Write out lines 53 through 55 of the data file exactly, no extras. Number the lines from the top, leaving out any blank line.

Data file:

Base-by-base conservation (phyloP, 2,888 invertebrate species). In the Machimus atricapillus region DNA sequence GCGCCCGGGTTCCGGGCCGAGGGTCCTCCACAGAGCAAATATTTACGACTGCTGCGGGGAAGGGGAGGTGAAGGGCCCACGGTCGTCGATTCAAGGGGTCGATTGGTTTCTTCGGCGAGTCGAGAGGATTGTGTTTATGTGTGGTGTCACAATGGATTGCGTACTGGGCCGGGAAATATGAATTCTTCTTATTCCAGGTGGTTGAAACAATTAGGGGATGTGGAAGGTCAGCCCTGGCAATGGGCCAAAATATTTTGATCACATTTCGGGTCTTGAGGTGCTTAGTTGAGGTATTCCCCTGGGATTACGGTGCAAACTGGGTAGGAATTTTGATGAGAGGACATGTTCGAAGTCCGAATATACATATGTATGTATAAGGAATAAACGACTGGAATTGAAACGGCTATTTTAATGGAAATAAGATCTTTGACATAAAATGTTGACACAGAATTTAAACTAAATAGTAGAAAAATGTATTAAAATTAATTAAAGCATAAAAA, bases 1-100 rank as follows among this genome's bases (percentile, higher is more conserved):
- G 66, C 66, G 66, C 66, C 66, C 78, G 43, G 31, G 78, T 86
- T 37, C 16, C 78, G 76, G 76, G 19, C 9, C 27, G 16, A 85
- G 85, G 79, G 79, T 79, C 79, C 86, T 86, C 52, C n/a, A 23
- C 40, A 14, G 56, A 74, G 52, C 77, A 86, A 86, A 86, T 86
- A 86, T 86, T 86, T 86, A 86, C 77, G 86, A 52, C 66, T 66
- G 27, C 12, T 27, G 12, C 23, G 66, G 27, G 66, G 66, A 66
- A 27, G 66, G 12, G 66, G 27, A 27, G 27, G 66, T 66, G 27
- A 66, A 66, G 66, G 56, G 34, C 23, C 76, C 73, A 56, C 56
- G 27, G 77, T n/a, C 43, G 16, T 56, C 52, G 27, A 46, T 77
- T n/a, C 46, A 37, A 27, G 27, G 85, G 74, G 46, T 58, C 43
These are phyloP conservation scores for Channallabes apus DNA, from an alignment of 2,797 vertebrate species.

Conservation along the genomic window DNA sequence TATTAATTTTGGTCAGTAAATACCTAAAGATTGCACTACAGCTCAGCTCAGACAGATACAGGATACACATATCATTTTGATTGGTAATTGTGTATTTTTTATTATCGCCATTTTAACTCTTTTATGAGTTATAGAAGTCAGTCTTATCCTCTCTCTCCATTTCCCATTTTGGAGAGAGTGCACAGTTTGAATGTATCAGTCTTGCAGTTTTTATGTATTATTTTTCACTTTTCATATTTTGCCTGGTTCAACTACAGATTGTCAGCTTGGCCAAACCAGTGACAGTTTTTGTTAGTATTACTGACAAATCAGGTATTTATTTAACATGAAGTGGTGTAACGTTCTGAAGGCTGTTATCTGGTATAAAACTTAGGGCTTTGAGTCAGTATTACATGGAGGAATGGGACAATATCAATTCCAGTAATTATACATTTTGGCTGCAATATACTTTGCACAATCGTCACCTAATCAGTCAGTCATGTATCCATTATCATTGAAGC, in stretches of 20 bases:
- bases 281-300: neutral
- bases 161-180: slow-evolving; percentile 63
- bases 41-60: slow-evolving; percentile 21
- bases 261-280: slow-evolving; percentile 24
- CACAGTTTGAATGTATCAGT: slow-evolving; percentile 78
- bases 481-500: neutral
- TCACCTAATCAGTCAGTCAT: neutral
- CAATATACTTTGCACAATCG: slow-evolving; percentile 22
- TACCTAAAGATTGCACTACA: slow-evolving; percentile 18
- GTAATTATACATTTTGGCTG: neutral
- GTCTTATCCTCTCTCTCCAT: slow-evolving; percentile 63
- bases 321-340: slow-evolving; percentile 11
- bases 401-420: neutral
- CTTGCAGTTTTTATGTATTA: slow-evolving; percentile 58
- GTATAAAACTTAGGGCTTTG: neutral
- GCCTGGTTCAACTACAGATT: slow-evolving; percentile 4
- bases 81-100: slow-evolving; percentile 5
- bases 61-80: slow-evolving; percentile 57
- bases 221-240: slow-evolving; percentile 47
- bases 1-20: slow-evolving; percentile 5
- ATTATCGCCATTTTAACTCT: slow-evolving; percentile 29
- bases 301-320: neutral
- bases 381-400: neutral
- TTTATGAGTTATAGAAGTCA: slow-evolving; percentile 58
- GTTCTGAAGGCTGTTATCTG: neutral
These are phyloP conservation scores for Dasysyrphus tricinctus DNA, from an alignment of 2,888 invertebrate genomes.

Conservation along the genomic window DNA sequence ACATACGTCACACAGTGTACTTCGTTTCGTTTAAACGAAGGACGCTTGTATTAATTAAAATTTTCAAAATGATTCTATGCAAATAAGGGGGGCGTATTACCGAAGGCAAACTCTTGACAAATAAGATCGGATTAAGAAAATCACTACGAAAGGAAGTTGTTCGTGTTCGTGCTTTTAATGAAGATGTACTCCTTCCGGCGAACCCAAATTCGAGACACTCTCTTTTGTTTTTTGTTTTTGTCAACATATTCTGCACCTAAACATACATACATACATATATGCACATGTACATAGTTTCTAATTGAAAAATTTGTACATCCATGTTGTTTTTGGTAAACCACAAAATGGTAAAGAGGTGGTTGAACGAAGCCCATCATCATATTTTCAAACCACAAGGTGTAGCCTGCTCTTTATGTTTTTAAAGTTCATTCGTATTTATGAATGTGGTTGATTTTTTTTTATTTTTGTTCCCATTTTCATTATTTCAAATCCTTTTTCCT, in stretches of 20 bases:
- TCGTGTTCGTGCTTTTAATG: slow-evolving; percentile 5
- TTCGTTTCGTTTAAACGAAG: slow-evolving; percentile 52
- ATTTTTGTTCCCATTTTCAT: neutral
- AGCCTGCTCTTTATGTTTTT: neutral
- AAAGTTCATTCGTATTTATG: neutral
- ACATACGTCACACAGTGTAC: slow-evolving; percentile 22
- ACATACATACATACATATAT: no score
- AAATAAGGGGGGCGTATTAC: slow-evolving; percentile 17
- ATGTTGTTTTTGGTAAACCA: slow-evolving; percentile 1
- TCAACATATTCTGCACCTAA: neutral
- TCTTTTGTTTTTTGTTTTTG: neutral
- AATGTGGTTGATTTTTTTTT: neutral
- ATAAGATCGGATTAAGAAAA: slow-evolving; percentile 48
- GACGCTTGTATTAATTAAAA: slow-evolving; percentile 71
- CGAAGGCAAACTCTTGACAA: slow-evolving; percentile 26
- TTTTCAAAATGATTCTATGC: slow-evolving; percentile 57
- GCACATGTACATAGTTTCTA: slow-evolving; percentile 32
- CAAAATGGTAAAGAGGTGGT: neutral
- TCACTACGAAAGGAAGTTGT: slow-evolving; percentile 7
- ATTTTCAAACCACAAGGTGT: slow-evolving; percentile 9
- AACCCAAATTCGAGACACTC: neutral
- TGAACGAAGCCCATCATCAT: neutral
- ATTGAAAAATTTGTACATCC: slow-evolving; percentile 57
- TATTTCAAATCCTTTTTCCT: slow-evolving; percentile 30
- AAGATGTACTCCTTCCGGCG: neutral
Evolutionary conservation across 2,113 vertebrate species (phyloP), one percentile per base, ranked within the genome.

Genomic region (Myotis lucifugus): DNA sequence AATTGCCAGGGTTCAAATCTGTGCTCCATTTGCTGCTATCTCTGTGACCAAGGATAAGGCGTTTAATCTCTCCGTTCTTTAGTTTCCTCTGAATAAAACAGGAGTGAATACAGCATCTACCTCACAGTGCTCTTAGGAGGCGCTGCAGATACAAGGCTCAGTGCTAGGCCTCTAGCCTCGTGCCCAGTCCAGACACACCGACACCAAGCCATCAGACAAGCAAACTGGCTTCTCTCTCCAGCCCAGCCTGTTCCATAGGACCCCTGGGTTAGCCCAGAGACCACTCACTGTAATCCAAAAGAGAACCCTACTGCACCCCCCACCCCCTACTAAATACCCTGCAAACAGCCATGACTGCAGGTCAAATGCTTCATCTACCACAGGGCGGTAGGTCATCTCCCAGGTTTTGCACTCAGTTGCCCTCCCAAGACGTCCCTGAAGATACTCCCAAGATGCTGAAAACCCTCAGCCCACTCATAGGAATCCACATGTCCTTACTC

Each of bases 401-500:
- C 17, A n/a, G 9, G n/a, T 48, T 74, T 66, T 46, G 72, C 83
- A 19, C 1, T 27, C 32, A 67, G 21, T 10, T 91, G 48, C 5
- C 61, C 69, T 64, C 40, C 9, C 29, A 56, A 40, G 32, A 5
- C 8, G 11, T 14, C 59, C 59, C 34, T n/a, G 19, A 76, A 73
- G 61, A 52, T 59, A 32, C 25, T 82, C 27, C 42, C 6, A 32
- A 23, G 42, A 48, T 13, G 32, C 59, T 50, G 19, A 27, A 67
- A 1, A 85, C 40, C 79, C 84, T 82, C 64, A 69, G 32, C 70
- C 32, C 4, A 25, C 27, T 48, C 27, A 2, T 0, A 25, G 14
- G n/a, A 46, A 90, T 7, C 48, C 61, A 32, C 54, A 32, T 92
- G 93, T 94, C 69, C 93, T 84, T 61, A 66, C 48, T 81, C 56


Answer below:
- ATAAGATCGGATTAAGAAAA: slow-evolving; percentile 48
- GACGCTTGTATTAATTAAAA: slow-evolving; percentile 71
- CGAAGGCAAACTCTTGACAA: slow-evolving; percentile 26